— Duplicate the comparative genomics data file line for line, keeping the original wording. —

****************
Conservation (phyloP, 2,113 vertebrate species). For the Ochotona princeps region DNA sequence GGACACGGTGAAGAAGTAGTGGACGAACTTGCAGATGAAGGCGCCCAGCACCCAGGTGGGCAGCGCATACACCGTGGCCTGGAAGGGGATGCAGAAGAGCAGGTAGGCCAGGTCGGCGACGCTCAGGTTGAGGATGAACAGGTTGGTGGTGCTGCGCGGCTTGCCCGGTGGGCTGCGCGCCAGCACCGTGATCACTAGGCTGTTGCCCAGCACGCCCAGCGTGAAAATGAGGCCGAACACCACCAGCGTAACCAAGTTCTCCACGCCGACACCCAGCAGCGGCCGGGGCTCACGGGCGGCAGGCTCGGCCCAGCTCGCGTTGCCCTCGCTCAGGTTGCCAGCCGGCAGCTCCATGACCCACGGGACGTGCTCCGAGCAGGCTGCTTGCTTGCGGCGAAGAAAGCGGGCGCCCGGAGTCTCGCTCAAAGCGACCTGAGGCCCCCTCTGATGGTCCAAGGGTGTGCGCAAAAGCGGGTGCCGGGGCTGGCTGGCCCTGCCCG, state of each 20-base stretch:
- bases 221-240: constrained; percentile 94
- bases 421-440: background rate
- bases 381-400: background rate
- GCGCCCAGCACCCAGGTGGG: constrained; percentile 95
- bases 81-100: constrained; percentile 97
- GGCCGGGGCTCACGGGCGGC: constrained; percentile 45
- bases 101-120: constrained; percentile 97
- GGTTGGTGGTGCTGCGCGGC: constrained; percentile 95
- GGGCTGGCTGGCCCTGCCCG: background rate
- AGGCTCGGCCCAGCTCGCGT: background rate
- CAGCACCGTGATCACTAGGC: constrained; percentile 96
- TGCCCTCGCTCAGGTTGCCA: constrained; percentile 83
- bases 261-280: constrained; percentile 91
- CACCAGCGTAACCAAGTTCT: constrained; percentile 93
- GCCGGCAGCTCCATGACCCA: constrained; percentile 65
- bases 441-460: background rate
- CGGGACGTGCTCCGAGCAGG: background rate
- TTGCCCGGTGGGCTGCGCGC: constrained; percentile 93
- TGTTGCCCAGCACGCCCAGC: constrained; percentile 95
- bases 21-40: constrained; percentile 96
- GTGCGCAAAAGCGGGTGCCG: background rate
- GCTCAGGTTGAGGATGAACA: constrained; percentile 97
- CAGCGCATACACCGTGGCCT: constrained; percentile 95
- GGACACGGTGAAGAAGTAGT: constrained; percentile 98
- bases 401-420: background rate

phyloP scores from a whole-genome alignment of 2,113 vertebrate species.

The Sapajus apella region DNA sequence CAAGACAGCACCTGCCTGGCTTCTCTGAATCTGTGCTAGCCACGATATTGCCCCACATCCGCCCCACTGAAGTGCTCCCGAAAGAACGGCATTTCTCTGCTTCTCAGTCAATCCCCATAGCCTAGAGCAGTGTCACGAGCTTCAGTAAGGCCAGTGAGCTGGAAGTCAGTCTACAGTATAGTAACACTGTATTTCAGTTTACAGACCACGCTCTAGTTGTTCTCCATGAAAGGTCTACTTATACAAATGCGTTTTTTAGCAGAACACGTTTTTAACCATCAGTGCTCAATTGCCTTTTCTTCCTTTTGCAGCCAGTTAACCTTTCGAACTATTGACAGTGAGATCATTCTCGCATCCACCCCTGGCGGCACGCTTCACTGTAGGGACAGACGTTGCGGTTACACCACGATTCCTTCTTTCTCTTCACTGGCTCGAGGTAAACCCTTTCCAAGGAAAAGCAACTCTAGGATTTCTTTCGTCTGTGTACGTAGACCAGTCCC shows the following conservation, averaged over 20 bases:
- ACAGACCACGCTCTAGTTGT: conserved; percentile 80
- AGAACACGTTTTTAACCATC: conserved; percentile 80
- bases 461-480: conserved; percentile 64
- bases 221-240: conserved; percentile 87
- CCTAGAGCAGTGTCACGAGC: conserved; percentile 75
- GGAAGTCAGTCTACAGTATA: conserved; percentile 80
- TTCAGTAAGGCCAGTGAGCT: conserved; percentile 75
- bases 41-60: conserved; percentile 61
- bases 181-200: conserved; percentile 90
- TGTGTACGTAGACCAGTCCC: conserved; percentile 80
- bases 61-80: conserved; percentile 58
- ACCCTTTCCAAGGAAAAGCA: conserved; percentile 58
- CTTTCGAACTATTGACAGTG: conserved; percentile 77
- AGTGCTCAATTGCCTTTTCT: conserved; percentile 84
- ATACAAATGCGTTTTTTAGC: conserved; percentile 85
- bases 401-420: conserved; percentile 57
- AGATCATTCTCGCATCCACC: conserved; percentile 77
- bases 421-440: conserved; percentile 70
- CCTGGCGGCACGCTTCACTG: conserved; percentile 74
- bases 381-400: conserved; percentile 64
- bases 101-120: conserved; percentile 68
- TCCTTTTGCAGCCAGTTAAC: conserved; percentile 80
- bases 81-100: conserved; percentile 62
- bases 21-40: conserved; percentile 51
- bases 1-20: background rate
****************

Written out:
Conservation (phyloP, 2,113 vertebrate species). For the Ochotona princeps region DNA sequence GGACACGGTGAAGAAGTAGTGGACGAACTTGCAGATGAAGGCGCCCAGCACCCAGGTGGGCAGCGCATACACCGTGGCCTGGAAGGGGATGCAGAAGAGCAGGTAGGCCAGGTCGGCGACGCTCAGGTTGAGGATGAACAGGTTGGTGGTGCTGCGCGGCTTGCCCGGTGGGCTGCGCGCCAGCACCGTGATCACTAGGCTGTTGCCCAGCACGCCCAGCGTGAAAATGAGGCCGAACACCACCAGCGTAACCAAGTTCTCCACGCCGACACCCAGCAGCGGCCGGGGCTCACGGGCGGCAGGCTCGGCCCAGCTCGCGTTGCCCTCGCTCAGGTTGCCAGCCGGCAGCTCCATGACCCACGGGACGTGCTCCGAGCAGGCTGCTTGCTTGCGGCGAAGAAAGCGGGCGCCCGGAGTCTCGCTCAAAGCGACCTGAGGCCCCCTCTGATGGTCCAAGGGTGTGCGCAAAAGCGGGTGCCGGGGCTGGCTGGCCCTGCCCG, state of each 20-base stretch:
- bases 221-240: constrained; percentile 94
- bases 421-440: background rate
- bases 381-400: background rate
- GCGCCCAGCACCCAGGTGGG: constrained; percentile 95
- bases 81-100: constrained; percentile 97
- GGCCGGGGCTCACGGGCGGC: constrained; percentile 45
- bases 101-120: constrained; percentile 97
- GGTTGGTGGTGCTGCGCGGC: constrained; percentile 95
- GGGCTGGCTGGCCCTGCCCG: background rate
- AGGCTCGGCCCAGCTCGCGT: background rate
- CAGCACCGTGATCACTAGGC: constrained; percentile 96
- TGCCCTCGCTCAGGTTGCCA: constrained; percentile 83
- bases 261-280: constrained; percentile 91
- CACCAGCGTAACCAAGTTCT: constrained; percentile 93
- GCCGGCAGCTCCATGACCCA: constrained; percentile 65
- bases 441-460: background rate
- CGGGACGTGCTCCGAGCAGG: background rate
- TTGCCCGGTGGGCTGCGCGC: constrained; percentile 93
- TGTTGCCCAGCACGCCCAGC: constrained; percentile 95
- bases 21-40: constrained; percentile 96
- GTGCGCAAAAGCGGGTGCCG: background rate
- GCTCAGGTTGAGGATGAACA: constrained; percentile 97
- CAGCGCATACACCGTGGCCT: constrained; percentile 95
- GGACACGGTGAAGAAGTAGT: constrained; percentile 98
- bases 401-420: background rate

phyloP scores from a whole-genome alignment of 2,113 vertebrate species.

The Sapajus apella region DNA sequence CAAGACAGCACCTGCCTGGCTTCTCTGAATCTGTGCTAGCCACGATATTGCCCCACATCCGCCCCACTGAAGTGCTCCCGAAAGAACGGCATTTCTCTGCTTCTCAGTCAATCCCCATAGCCTAGAGCAGTGTCACGAGCTTCAGTAAGGCCAGTGAGCTGGAAGTCAGTCTACAGTATAGTAACACTGTATTTCAGTTTACAGACCACGCTCTAGTTGTTCTCCATGAAAGGTCTACTTATACAAATGCGTTTTTTAGCAGAACACGTTTTTAACCATCAGTGCTCAATTGCCTTTTCTTCCTTTTGCAGCCAGTTAACCTTTCGAACTATTGACAGTGAGATCATTCTCGCATCCACCCCTGGCGGCACGCTTCACTGTAGGGACAGACGTTGCGGTTACACCACGATTCCTTCTTTCTCTTCACTGGCTCGAGGTAAACCCTTTCCAAGGAAAAGCAACTCTAGGATTTCTTTCGTCTGTGTACGTAGACCAGTCCC shows the following conservation, averaged over 20 bases:
- ACAGACCACGCTCTAGTTGT: conserved; percentile 80
- AGAACACGTTTTTAACCATC: conserved; percentile 80
- bases 461-480: conserved; percentile 64
- bases 221-240: conserved; percentile 87
- CCTAGAGCAGTGTCACGAGC: conserved; percentile 75
- GGAAGTCAGTCTACAGTATA: conserved; percentile 80
- TTCAGTAAGGCCAGTGAGCT: conserved; percentile 75
- bases 41-60: conserved; percentile 61
- bases 181-200: conserved; percentile 90
- TGTGTACGTAGACCAGTCCC: conserved; percentile 80
- bases 61-80: conserved; percentile 58
- ACCCTTTCCAAGGAAAAGCA: conserved; percentile 58
- CTTTCGAACTATTGACAGTG: conserved; percentile 77
- AGTGCTCAATTGCCTTTTCT: conserved; percentile 84
- ATACAAATGCGTTTTTTAGC: conserved; percentile 85
- bases 401-420: conserved; percentile 57
- AGATCATTCTCGCATCCACC: conserved; percentile 77
- bases 421-440: conserved; percentile 70
- CCTGGCGGCACGCTTCACTG: conserved; percentile 74
- bases 381-400: conserved; percentile 64
- bases 101-120: conserved; percentile 68
- TCCTTTTGCAGCCAGTTAAC: conserved; percentile 80
- bases 81-100: conserved; percentile 62
- bases 21-40: conserved; percentile 51
- bases 1-20: background rate